1999 Kohler 16.5 Engine Carburetor Repair
This shot is of the Carburetor before removal (Nasty)
Carburetor removed from engine for inspection
Float Bowl removed
This is the electronic fuel solenoid
My previous post of the electronic part ~ of which I never did find out the name for ~ was reinstalled after I did some back track thinking. Being that the part could not be identified it was decided to put it back on and try different avenues. This being said, I pulled all the safety switches wire connections loose that I could find and cleaned them. The toughest one being the blade safety switch which is hidden and tough to get at behind the dash. Leaving the spark plug in the engine but connecting another spark plug to the plug wire gave me electrified results, in other words a good strong spark. So another step in the right direction as before there was no fire at the plug what-so-ever.
Trying the starter she turns over good but still won't fire off. Next step is to replace the fuel filter, maybe it's plugged up. New filter installed then drain the gas and put in brand new gas after blowing out all the line. Next step is to pinch off fuel line, disconnect from fuel tank and attach my little IV fuel bottle to the line, and with float bowl removed, let fuel from the IV bottle run through line; filter; carburetor then in to a catch bowl. Everything seems well here flowing free so re-attaching the fuel line to gas tank then replace the fuel bowl. The fuel solenoid goes back in bottom of carburetor and we give her a go.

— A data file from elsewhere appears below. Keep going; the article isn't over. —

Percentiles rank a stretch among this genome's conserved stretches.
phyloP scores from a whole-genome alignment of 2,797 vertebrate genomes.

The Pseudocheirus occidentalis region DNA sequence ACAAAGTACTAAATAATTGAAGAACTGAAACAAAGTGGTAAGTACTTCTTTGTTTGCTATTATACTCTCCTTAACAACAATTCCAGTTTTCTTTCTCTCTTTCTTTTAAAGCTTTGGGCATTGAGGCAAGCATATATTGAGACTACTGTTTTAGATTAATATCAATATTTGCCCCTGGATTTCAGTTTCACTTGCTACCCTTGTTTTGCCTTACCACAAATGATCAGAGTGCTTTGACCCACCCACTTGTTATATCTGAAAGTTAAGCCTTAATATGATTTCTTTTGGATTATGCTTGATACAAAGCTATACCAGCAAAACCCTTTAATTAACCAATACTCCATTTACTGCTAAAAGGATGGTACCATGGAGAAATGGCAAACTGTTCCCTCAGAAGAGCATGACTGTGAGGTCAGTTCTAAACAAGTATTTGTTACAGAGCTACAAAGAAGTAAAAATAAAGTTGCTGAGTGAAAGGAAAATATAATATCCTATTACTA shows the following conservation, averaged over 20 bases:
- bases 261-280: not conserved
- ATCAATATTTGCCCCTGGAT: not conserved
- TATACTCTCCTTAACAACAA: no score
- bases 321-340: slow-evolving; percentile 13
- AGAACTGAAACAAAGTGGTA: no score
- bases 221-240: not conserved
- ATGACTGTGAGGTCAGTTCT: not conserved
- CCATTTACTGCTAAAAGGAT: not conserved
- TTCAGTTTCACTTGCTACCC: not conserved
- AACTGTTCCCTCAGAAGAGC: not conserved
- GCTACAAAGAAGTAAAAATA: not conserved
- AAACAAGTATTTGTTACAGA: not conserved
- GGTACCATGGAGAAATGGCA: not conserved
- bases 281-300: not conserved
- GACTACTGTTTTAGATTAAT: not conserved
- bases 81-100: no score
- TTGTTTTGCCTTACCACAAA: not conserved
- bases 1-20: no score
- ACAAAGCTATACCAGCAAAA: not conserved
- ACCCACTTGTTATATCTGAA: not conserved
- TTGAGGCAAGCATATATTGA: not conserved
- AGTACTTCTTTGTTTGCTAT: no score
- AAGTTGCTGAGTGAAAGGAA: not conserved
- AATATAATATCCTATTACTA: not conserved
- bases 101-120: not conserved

Still nothing. Shooting some cleaner in the carburetor throat makes the engine fire up for only seconds. As long as the carb cleaner is constantly fed to carb she runs but as soon as you stop she quits. Pulling the bowl back off it is found to be full of fuel time and again. Pouring fresh fuel in the carb throat makes her run but yet again only if you keep feeding it. This tells me it's fuel starvation.
My thinking here is that the 1) fuel solenoid is bad even though in testing it works fine. 2) the passage is clogged that solenoid shoots fuel through. 3) some sort of vacuum leak.
My wife checking the price of a new fuel solenoid for me (That by the way is not shown in schematic even at mower shop) finds an outrageous price of $64. Out of curiosity she asks how much for a whole replacement carburetor and is told $143 for the unit with the fuel solenoid included. Those prices are way up there for a garden tractor that only cost $1100 or so brand new in 1999 ~ well it was a showroom model. But good grief, $64 dollars for that little solenoid! come on get real.
My wife calls and gives me the prices and asks what I want to do. I say let's yank this carburetor off and run it in my sonic machine first.
When I take off the carburetor I do find a hole in the vacuum line that is fairly large so that could be contributing to the problem. Next step, sonic clean the nasty ass carburetor. We'll post pictures of the process in part 2.